I’m still working on finding a polenta recipe worth sharing–I slipped quickly into the tasty rut of topping it with crispy mushrooms and sausage, and haven’t deviated much since. The hazelnut flour, on the other hand, has gotten a serious workout. I’ve worked it into chocolate chip cookies, blended it into mole sauce, and used it as a crust for turkey tenders. But I keep getting drawn back to the most unassuming recipe I’ve tried: hazelnut biscotti.

They’re deceptively simple, these cookies, with the round richness of hazelnuts front and center. Unlike many biscotti recipes, which bulk up with butter, these rely only on the fat within the hazelnut flour itself. (Near as I can tell, that brings them closer to the spirit of the original Italian almond biscotti, which contain no added fat.) They’re pebbly-crisp and subtly nutty, with a breath of cinnamon for warmth and a kiss of orange zest for brightness. And they’re flecked with chopped hazelnuts–but finely chopped, almost invisible, not the massive tooth-testing nut-hunks you usually see in biscotti.

“Biscotti” translates to “twice cooked,” which is where the cookies get their unmistakable shape and nubbly texture. First, the dough is formed into logs, and baked until it puffs and sets, almost like a cake. Then it’s sliced, breadlike, into thin flat cookies, which are toasted on both sides until they’re dry and crumbly all the way through. These work best when they’re formed small and sliced thin, for maximum crumbly crunch. Once they’ve cooled and crisped, you could dip them in chocolate, if you wanted to. But I prefer them naked.

These are nice enough on their own, but they’re just about perfect with a cup of tea. Coffee or hot chocolate would work also, but good black tea is my favorite. Dunked in something hot and soothing, these biscotti make an ideal after-dinner wind-down.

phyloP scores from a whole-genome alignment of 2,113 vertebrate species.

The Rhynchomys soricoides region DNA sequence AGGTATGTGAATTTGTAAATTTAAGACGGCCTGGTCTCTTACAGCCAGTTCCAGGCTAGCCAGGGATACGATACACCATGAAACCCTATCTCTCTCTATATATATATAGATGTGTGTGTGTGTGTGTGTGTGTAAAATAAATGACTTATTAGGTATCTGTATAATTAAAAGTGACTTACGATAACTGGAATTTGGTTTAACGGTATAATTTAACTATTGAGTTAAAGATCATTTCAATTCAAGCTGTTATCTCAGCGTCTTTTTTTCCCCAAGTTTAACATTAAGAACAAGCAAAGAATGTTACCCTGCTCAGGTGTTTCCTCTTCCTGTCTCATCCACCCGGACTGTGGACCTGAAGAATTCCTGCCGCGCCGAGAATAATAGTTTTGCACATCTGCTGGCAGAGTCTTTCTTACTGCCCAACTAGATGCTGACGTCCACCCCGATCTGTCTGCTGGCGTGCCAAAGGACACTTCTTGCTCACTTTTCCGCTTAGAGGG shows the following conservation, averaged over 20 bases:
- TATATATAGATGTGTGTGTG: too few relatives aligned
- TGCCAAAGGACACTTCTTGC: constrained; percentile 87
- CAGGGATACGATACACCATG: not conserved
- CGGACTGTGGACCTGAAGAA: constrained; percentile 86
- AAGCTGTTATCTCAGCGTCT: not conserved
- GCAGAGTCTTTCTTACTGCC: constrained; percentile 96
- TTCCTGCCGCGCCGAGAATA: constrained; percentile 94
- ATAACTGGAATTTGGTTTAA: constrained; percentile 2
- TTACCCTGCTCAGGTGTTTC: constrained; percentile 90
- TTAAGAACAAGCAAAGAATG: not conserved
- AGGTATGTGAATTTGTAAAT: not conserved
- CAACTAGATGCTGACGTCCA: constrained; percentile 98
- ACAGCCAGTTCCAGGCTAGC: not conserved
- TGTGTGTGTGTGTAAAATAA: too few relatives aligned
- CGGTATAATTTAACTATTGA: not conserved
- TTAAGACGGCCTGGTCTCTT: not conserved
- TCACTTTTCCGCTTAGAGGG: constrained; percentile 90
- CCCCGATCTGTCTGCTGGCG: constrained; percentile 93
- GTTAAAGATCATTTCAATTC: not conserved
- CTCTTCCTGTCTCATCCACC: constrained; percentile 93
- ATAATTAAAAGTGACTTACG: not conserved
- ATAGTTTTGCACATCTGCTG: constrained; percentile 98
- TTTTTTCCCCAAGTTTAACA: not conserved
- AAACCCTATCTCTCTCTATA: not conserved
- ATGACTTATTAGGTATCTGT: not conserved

Thanks, Daisy!

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Shortbread cookies

Disclaimer: I have been on an epic sweets-making bender for the past week. The next few posts here are going to be devoted to cookies and candies. I hope you don’t mind too much.

I’ll start with something on the savory side of sweet: rosemary shortbread cookies. I got a packet of them as a party favor from my office’s holiday shindig last week, and I’ve been obsessed ever since.

I don’t celebrate Christmas, but these seem like the perfect Christmas cookie: salty-sweet and tinted with honey, fragrant in a way that reminds me of evergreen trees. They’re sturdy enough to be packaged as gifts, but sophisticated enough that you’re bound to really impress someone. I love these little guys.

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Snickerdoodles

On “Inside the Actors’ Studio”–one of my not-so-guilty TV pleasures–James Lipton always starts his famous questionnaire with, “What is your favorite word?”  Were I to suddenly, magically, improbably become a movie star, and get invited onto the show for a profound exploration of my life and craft, I’m not sure I could whittle down my list to just one word.  Not even for the great, scrumtrulescent James Lipton himself.

I’m a fickle creature.  Right now, on this day, in this room, my top five are:

Gandy-dancer, n: an old slang term for a railroad maintenance worker

Soporific, adj: causing sleep

Yurt, n: a tentlike dwelling

Chortle, v: to chuckle gleefully

Snickerdoodle, n: a type of sugar cookie made with cream of tartar and rolled in cinnamon sugar

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Crispy fluffy chewy yum

Here’s a life lesson I learned this week.

If you end up with some extra egg whites on your hands, and you decide to make meringues, and you already know how to make the crumble-in-your-mouth kind but want something a little softer and more ethereal, and you decide to bake the meringues at a lower temperature just for funsies, and then you realize you have a bridal shower to go to in half an hour, and you turn off the oven and fly out the door, and you come back six hours later and the meringues are still kinda sticky and chewy and marshmallowy but totally done on the bottom, and you say what the hell and take them out anyway…

…people will go apeshit over them. True story.